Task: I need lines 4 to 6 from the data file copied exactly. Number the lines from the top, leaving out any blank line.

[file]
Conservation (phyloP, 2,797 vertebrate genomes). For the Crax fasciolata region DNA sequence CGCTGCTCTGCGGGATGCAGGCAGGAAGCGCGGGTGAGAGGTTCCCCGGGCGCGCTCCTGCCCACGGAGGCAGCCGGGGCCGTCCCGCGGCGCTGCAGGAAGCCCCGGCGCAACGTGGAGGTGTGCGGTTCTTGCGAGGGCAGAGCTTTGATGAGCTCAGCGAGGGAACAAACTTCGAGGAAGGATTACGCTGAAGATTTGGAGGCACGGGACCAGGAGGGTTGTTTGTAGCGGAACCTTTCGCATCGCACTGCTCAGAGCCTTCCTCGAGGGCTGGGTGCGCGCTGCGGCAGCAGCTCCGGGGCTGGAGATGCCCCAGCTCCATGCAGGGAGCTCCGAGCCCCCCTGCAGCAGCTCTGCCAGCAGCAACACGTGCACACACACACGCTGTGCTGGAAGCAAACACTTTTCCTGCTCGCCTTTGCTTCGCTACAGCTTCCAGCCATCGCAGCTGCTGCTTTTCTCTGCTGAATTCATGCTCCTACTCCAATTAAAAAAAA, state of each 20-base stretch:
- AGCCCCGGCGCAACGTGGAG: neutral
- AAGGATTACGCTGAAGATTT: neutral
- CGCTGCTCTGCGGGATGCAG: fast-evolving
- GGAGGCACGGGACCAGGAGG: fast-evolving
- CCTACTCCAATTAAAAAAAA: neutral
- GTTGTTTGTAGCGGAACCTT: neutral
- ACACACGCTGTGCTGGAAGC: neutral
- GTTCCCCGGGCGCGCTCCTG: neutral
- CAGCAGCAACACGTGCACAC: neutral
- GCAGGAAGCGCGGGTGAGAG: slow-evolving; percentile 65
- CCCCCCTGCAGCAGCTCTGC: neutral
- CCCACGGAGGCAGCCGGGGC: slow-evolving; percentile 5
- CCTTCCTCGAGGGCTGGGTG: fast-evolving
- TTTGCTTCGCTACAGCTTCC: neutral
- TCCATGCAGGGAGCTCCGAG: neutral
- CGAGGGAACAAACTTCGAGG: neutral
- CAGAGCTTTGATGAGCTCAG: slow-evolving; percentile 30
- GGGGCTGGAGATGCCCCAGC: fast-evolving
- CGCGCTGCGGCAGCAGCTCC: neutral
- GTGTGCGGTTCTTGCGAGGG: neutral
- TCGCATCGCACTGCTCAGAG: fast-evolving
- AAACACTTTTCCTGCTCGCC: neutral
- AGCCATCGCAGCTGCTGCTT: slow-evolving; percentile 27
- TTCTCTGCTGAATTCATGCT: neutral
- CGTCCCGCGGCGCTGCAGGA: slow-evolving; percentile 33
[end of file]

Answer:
- CGCTGCTCTGCGGGATGCAG: fast-evolving
- GGAGGCACGGGACCAGGAGG: fast-evolving
- CCTACTCCAATTAAAAAAAA: neutral